BORDEAUX, France Saving himself and his overall lead for their great battle to come, Lance Armstrong finished grouped with archrival Jan Ullrich in the Tour de France's pancake-flat 17th stage Thursday, their focus on an expected race-deciding time trial.
The 112-mile stage, a hill-less, anticlimactic route following the dramas that gripped cycling's showcase race in the mountains, was won by Servais Knaven, the first Dutch rider to take a stage on this centenary Tour.
For Armstrong, the day's purpose was to stay safe, out of any crashes. Mission accomplished. His U.S. Postal Service team, racing in a long line at the front of the main pack of riders, guided him toward the finish in Bordeaux, southwestern France's wine capital.
The four-time champion, pursuing Spanish great Miguel Indurain's record of five successive wins, placed 28th, just behind Ullrich. They finished in the same time, 8 minutes and 6 seconds behind Knaven, meaning Armstrong preserved his 67-second lead over the German with just three days of racing to go.
The flat stage from Dax offered few chances for either Armstrong or Ullrich to gain time on each other. They were content to hang back when a group of 10 lesser-known riders, including Knaven, raced off ahead within the first mile.
Armstrong and Ullrich are fixing their attention on Saturday's individual time trial, when they race against the clock and try to clinch the overall title.
Ullrich is hoping for a repeat of his crushing defeat of Armstrong in a time trial last Friday, when he bit a whooping 96 seconds off Armstrong's overall lead, setting the stage for a grippingly close finale to the three-week 2,125-mile slog around France.
''I want to win this Tour. I have never been so close to Armstrong,'' the 29-year-old Ullrich said on his Web site. He was runner-up to Armstrong in 2000 and 2001.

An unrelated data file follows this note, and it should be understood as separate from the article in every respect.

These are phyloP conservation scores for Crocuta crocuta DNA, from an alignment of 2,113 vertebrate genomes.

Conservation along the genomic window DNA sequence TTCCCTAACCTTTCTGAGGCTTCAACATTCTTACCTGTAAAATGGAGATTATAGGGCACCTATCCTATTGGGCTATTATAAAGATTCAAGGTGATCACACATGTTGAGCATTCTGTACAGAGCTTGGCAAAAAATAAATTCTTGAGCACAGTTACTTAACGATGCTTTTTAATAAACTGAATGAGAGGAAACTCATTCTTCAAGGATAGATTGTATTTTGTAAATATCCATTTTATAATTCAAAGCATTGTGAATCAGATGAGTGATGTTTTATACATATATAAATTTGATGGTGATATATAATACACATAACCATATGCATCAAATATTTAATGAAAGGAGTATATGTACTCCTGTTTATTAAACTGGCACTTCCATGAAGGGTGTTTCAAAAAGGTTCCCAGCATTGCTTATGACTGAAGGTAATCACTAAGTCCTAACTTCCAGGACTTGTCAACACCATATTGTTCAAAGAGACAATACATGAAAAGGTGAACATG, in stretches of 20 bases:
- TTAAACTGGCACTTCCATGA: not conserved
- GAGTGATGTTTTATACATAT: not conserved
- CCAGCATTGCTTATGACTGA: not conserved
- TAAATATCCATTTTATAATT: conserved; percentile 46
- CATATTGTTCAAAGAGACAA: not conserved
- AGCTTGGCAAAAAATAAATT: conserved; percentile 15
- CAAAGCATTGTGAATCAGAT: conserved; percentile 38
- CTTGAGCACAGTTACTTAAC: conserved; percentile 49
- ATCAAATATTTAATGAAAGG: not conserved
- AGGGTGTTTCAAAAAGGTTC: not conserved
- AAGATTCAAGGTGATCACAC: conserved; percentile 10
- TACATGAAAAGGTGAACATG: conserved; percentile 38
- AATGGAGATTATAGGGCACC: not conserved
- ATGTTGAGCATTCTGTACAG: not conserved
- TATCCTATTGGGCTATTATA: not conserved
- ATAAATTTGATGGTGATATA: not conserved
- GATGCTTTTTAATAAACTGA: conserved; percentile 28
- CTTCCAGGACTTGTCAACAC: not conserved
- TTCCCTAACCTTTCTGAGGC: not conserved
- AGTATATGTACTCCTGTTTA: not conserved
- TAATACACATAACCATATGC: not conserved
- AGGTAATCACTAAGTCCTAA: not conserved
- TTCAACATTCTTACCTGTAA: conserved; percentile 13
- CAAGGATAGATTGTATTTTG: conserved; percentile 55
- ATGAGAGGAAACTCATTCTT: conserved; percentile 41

Armstrong, however, was dehydrated that day because of a heat wave that scorched the Tour. He has never lost the last time trial since his first Tour win in 1999 and said he has no intention of doing so now. His mood has been more buoyant since his stage victory Monday in the Pyrenees, when he recovered from a fall and powered past Ullrich to build on his previously razor-thin overall lead.
''Ullrich is a dangerous rider for the time trial,'' Armstrong's Postal teammate, Jose Luis Rubiera, said. ''But I think in normal conditions Lance would not have lost that time during the (last) time trial.''
On Friday, the Tour ventures off on another flat stage from Bordeaux, where Armstrong's aim again is expected to be staying fresh and injury-free for the upcoming clash with Ullrich.
Knaven, of the Italian Quickstep-Davitamon team, was delighted with his first Tour stage win.
''I've always been second, third, fourth,'' he said, tears in his eyes. ''Today I won. Incredible.''
Italian Paolo Bossoni of the Caldirola-So.Di team finished second, ahead of France's Christophe Mengin, of fdjeux.com. Highlighting the flatness of the stage, Knaven finished in just 3 hours, 54 minutes, 23 seconds, racing at a speedy average of 29 mph.
Mengin said he expected Armstrong to triumph in the time trial.
''It will be a beautiful duel,'' he said. ''I don't think that Ullrich can take more than a minute from Armstrong. So, I see Lance Armstrong'' winning.
The 31-year-old Texan's team also is confident he can clinch his record-tying fifth title Saturday. If, however, Armstrong and Ullrich go into Sunday's last stage in Paris equal on time, the Tour could conceivably face the incredible spectacle of them battling to the last on the Champs-Elysees.
But Armstrong hopes it will not come to that.
''The idea is that it will be decided on the time trial,'' said his spokesman Jogi Muller, himself a former rider who raced eight Tours.
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